Erik Spiekermann One of 27 Innovation Ambassadors Drawing Up “Manifesto”
A group of designers, artists, researchers and inventors are working on a manifesto for creativity and innovation which will be published later this year. An early draft of the plan, which is part of the European Year of Creativity and Innovation (EYCI), could be ready by June, according to Ján Figel’, the EU commissioner responsible for education, training, culture and youth.
The group of 27 ambassadors gathered in Brussels the day before yesterday (March 25) to begin thrashing out manifesto. Commissioner Figel’ said the ambassadors were “autonomous and independent,” and would set out concrete recommendations on how to make Europe more innovation and creativity-friendly.
“The manifesto will respect member states’ competences, but can help define a common set of solutions to help Europe innovate its way out of the current crisis,” Figel’ said, adding that the group would meet again in June when the final communiqué should be taking shape. It is expected to take the form of a concise set of proposals which is likely to include recommendations on education, research spending, and innovation in the workplace.
“We want a generational shift and to raise young people’s awareness of entrepreneurship,” Figel’ told reporters at a press briefing attended by a number of the ambassadors.
Erik Spiekermann, a professor and typography designer from Germany, said he was pleased to hear the term “manifesto” used as it implies the beginning of a movement.
When you hear that word you usually think of the Communist manifesto – even the Dadaists had a manifesto. Every movement in history has written a manifesto, which means what we’re doing here is starting a movement. We don’t want this to go away when the Year is finished. In fact, the first manifesto was the Ten Commandments. I envision seven or ten commandments that we want to live by, and hopefully other people will join the movement.
A Denmark-based innovation researcher, Professor Bengt-Åke Lundvall, said the manifesto should take account of the deep global financial crisis that has engulfed Europe.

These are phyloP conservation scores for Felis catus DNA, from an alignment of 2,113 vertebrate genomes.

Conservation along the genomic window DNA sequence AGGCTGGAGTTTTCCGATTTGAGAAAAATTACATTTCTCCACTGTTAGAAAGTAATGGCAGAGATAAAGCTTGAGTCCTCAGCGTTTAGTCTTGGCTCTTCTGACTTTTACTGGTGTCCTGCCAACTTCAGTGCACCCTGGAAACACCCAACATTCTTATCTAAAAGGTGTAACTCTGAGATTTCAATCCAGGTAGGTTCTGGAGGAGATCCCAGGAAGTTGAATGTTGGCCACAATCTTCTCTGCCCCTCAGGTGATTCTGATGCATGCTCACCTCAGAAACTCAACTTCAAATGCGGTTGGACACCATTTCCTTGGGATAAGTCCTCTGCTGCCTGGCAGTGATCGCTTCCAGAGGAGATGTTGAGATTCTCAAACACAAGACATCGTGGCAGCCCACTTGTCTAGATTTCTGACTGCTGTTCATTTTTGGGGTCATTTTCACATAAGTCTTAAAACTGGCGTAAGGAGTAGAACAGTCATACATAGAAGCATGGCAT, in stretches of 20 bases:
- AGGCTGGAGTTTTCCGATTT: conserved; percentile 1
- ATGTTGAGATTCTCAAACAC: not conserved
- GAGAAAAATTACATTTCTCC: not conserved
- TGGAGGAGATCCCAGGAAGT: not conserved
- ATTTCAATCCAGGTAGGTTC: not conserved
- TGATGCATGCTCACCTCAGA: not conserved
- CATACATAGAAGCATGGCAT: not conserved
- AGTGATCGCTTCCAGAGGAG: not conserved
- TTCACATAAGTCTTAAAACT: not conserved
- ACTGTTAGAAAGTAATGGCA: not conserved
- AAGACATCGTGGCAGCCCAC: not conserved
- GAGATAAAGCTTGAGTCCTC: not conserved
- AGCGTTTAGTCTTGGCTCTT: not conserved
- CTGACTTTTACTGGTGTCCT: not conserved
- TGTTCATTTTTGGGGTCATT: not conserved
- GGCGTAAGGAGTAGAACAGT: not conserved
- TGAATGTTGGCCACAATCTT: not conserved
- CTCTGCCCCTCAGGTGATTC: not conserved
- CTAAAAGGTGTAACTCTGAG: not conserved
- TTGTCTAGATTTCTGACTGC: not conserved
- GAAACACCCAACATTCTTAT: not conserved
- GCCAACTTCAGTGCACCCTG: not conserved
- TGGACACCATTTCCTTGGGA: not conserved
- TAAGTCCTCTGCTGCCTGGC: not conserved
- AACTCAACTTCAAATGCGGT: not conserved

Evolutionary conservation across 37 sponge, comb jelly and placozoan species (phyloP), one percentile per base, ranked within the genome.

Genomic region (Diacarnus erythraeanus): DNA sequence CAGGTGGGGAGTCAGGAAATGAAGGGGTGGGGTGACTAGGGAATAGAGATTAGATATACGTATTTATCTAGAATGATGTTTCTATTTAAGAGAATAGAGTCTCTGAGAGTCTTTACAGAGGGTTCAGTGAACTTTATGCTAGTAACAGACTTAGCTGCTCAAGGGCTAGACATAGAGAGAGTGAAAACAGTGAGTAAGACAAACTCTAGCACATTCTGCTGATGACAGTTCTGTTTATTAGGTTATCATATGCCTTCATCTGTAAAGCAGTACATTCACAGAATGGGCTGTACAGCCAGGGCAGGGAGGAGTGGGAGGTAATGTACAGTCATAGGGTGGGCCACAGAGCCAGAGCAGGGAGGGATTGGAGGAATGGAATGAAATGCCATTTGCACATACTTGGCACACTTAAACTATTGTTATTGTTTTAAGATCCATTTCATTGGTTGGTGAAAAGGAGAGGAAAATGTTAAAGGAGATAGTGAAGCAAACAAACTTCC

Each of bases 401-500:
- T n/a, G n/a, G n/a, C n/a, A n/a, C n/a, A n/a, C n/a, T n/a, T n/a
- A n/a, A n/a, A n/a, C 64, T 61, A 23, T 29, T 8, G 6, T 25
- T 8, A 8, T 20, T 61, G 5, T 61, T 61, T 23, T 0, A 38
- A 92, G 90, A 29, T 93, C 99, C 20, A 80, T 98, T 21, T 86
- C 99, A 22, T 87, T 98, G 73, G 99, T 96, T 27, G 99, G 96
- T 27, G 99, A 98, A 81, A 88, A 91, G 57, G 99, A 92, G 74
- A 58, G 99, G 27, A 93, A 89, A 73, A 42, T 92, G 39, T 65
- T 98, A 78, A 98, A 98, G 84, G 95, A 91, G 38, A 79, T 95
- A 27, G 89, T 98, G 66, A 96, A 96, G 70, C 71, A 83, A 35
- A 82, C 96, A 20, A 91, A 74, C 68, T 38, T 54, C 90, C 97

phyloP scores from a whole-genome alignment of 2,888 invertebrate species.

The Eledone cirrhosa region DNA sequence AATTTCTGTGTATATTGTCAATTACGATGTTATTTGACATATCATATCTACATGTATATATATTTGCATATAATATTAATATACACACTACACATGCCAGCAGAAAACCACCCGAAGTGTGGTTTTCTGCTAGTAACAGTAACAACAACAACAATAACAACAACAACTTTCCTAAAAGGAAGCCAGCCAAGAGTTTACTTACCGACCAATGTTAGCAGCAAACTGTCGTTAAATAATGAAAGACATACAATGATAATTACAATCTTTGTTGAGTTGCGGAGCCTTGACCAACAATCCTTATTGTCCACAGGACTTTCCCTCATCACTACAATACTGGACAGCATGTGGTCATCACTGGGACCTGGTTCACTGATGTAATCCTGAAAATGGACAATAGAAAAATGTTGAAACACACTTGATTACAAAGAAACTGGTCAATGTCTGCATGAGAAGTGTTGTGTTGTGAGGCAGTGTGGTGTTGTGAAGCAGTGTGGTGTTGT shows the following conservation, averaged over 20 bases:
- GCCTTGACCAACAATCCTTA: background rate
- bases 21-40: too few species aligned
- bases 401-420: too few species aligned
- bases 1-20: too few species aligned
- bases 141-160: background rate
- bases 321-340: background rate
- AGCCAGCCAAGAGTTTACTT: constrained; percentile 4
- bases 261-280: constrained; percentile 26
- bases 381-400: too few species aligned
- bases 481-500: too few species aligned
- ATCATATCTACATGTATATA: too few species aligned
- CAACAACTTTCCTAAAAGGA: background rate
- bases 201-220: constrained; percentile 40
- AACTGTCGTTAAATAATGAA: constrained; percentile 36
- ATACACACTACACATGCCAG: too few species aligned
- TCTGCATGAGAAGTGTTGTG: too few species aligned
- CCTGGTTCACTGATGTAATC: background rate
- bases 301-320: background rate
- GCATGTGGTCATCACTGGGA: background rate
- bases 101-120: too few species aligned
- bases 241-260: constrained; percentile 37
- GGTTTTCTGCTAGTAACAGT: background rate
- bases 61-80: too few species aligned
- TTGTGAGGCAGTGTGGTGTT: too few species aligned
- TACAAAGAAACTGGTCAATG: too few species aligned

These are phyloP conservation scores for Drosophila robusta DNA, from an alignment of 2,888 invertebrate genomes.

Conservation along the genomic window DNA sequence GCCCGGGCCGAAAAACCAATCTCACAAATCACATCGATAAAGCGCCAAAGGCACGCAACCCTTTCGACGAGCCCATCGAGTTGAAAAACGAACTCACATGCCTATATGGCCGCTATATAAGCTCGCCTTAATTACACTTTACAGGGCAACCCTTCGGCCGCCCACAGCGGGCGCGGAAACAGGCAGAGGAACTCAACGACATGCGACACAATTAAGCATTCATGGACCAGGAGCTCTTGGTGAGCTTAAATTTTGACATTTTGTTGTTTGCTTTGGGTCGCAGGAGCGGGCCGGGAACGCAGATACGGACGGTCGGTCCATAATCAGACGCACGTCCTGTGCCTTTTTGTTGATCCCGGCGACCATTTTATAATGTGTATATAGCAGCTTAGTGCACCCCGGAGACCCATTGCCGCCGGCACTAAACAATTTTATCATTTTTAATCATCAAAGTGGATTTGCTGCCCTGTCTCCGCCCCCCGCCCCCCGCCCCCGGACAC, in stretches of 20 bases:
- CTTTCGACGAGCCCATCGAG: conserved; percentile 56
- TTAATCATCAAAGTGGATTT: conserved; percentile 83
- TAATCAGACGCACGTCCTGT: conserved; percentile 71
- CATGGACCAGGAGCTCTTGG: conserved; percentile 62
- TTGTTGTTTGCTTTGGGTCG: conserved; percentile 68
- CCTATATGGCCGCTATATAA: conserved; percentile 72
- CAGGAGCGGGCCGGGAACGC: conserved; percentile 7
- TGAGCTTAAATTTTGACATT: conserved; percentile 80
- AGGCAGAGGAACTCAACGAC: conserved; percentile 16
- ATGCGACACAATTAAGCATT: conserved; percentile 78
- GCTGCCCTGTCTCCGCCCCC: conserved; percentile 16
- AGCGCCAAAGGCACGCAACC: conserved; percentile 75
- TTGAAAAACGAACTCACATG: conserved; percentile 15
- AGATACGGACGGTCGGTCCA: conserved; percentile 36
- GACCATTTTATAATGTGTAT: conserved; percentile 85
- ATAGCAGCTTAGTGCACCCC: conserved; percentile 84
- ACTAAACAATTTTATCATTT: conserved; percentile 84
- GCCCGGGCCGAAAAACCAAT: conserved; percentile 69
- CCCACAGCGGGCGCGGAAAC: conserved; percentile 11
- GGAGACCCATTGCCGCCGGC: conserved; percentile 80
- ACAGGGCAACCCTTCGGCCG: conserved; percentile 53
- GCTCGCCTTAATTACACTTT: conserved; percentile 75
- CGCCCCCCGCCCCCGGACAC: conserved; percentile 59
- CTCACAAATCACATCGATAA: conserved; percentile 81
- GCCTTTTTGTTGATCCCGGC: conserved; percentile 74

The crisis creates a climate for policy and institutional change. If you go back to the 1930s, many of the fundamental institutional changes that shaped the post-war growth period were established in that period. So I think it creates potential for opening up discussions which have not been open for some time.
He said the ambassadors would have to come up with ideas which are coherent and constructive relating to knowledge creation, innovation and creativity in the context of the current economic situation.
I think there is a good chance that what we are doing could have practical consequences. We need to come with basic principles but also concrete ideas in order to have an impact.
Belgian molecular neuroscientist Christine van Broeckhoeven said for her the manifesto should be a strong statement, perhaps presented in bullet points.
It’s important that we don’t only make the statement but also have an implementation plan. At this time of financial crisis, the statement should provide some positive message for the future. It could also state that at this very difficult time it would be wrong to cutback on innovation and creativity. There are essential cutbacks but it would not be wise to cut research spending which is the basis for the future of innovation. The manifesto might also be a warning about what could happen to the values of innovation and creativity at this difficult time.